PR 01005.017 Indiana
A. PR 00-041 Use of Genetic Test Results to Rebut "Presumption of Paternity"—Marvin S. H~ (WE) ~; Marvella J. H~ (child)
DATE: August 31, 1999
Under Gray v. Richardson, SSA is bound by an Indiana State court determination of paternity and support where the court had jurisdiction over the relationship issue; the case was genuinely contested; and the decision is not inconsistent with any Indiana Supreme Court authority. Therefore, subsequent blood test results which showed conclusively that the NH was not the biological father would not permit SSA to reopen the child's application and find that the child is not entitled.
The NH's brother who provided SSA with the test results and contested the child's entitlement did not ask the court to set aside its paternity decision. However, even if asked, the court would not permit such a result. Indiana follows the principle of res judicata to its final judgements to prevent parties from repeatedly litigating the same issue and to provide finality.
Marvella H~ is currently entitled as a child on the earnings record of Marvin S. H~. The Kansas City region asked us for a legal opinion concerning whether genetic test results obtained after the death of Mr. H~, which show that he was not the biological father of Marvella H~, are sufficient to permit the agency to reopen the determination awarding benefits and to find that Marvella was not entitled to child's benefits under section 216(h)(3) of the Social Security Act, 42 U.S.C. § 416(h)(3). For the reasons that follow, we believe that the Indiana Juvenile Court's finding of paternity is binding and requires the award of benefits.
Marvella was born on November 14, 1986. On February 13, 1987, Mr. H~ and Marvella's mother, Wilma I~, filed a voluntary joint petition to establish paternity with the Juvenile Court in Indiana. In the petition, Mr. H~ admitted that he was Marvella's father, and he agreed to pay child support and expenses. The Juvenile Court adjudged Mr. H~ to be Marvella's "natural father" and ordered him to begin paying support.
Ten years later, in February 1997, Mr. H~ became entitled to disability insurance benefits. In his application, he named Marvella as his child. Marvella began receiving benefits based on Mr. H~' written acknowledgment that he was her father and based on the court order adjudicating him to be her natural father and ordering him to pay support.
In June 1998, Mr. H~ provided blood for a paternity test. (We have no information concerning why Mr. H~ began looking into his paternity at that time.) One month later, in July 1998, Mr. H~ died. Shortly after his death, the blood test results showed that he was not Marvella's natural father. These results were presented to SSA by Mr. H~'s brother, Norman H~, who asked that Marvella not be entitled to benefits on Mr. H~'s account.
Under the Social Security Act, the "child" of an insured wage earner may receive benefits. In order to be considered the "child," the child must be the "son or daughter" of the wage earner and must meet certain conditions, which we discuss below. Here, Marvella's relationship to the wage earner was established by a state court order in 1987 and by the wage-earner's written acknowledgment on his application. Although additional evidence received now raises questions concerning the biological relationship, we believe that SSA is bound by the state court determination.
1. The Social Security Act's Definition of "Child"
Section 202(d) of the Social Security Act provides for the payment of benefits to the "child" of an insured wage earner who is retired, disabled, or deceased. 42 U.S.C. § 402(d). The Act defines "child" by reference to section 216(e) of the Act, 42 U.S.C. § 416(e), which states that a child for purposes of the Act is "the child or legally adopted child of an individual; (2) a stepchild (who has been a step child for a particular period of time); (3) a grandchild or stepgrandchild (if certain conditions are met). Section 216(h)(2) of the Act, 42 U.S.C. § 416(h)(2), in turn, provides that "[i]n determining whether an application is the child" of an insured person, "the Commissioner of Social Security shall apply such law as would be applied in determining the devolution of intestate personal property by the courts of the state" where the insured individual is domiciled at the time of application or death. An applicant for benefits who would have the same status of a child relative to taking the intestate personal property of the insured individual is "deemed" to be the insured's child.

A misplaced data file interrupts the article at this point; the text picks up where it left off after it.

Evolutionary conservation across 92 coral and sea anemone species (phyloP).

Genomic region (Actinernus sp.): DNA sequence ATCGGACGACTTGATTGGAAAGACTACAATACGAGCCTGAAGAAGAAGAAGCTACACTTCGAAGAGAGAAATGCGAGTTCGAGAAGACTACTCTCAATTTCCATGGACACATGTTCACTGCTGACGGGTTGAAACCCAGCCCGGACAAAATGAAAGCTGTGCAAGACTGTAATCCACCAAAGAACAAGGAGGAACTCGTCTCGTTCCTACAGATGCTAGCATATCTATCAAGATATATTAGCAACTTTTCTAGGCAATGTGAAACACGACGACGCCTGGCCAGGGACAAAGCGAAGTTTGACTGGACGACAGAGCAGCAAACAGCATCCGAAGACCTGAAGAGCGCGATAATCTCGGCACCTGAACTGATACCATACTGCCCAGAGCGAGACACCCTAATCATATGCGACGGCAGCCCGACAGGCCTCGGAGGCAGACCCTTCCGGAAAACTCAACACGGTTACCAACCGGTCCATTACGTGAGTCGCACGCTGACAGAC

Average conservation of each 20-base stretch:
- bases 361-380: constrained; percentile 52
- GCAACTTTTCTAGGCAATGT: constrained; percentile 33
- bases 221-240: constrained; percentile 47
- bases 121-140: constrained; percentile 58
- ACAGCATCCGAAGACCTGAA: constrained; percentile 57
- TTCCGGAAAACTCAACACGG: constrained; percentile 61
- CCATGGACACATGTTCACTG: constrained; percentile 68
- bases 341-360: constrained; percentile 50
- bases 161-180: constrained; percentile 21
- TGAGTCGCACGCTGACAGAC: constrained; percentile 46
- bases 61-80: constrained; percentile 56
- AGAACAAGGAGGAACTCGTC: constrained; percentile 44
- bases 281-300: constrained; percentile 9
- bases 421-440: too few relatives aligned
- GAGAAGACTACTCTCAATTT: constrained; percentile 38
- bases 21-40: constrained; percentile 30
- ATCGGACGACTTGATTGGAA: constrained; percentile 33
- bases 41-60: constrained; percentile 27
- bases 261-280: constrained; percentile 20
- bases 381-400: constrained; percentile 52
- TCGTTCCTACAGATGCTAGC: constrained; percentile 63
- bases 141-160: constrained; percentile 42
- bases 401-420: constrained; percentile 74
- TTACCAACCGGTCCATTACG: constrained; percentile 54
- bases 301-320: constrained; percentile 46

If the claimant is not a "child" under the intestate succession laws, the Act allows alternative ways for the child to show entitlement. First, if the applicant is the son or daughter of the insured individual he or she can be deemed to be the child if the parents went though a marriage ceremony that would have resulted in a valid marriage, but for a legal impediment. 42 U.S.C. § 416(h)(2)(B). Second, if the applicant is the son or daughter of the insured individual, she or he can be deemed to be the child if the insured acknowledged in writing that the applicant is his or her son or daughter. 42 U.S.C. § 416(h)(3)(A)(i)(I). Third, if the applicant is the son or daughter of the insured individual, she or he can be deemed to be the child if the insured has been decreed by a court to be the mother or father of the applicant. 42 U.S.C. § 416(h)(3)(A)(i)(II). Fourth, if the applicant is the son or daughter of the insured individual, she or he can be deemed to be the child if the insured has been ordered by a court to contribute to the support of the applicant because the applicant is his or her son or daughter. 42 U.S.C. § 416(h)(3)(A)(i)(III). Finally, if the applicant is the son or daughter of the insured individual, she or he can be deemed to be the child if" by evidence satisfactory to the Commissioner of Social Security" that the insured is the mother or father of the applicant and was living with or contributing to the support of the applicant at a specified tune. 42 U.S.C. § 416(h)(3)(A)(ii).
Thus, the Act imposes different tests for establishing entitlement to child's benefits, and it imposes different responsibilities on the Agency in making determinations whether the child can inherit from those deciding other methods of entitlement. In deciding whether the child can inherit, the Agency can act even if a state court has not acted, and it can predict what the relevant state court would do. See 20 C.F.R. § 404.355(b). The Act directs the Commissioner of Social Security to "apply such law" as would be applied by the relevant state courts. In its current regulations, the Agency makes it clear that it will not require the individual actually go to the state court to have determinations made; instead, we will decide the issue by applying the standard of proof that the state court would apply to decide the issue. Id. By contrast, the Act does not authorize directly the Agency to apply state law to decide whether there is a state court order, e.g., declaring paternity or ordering the payment of child support. In these later situations, the Agency is required to give effect to valid state court orders.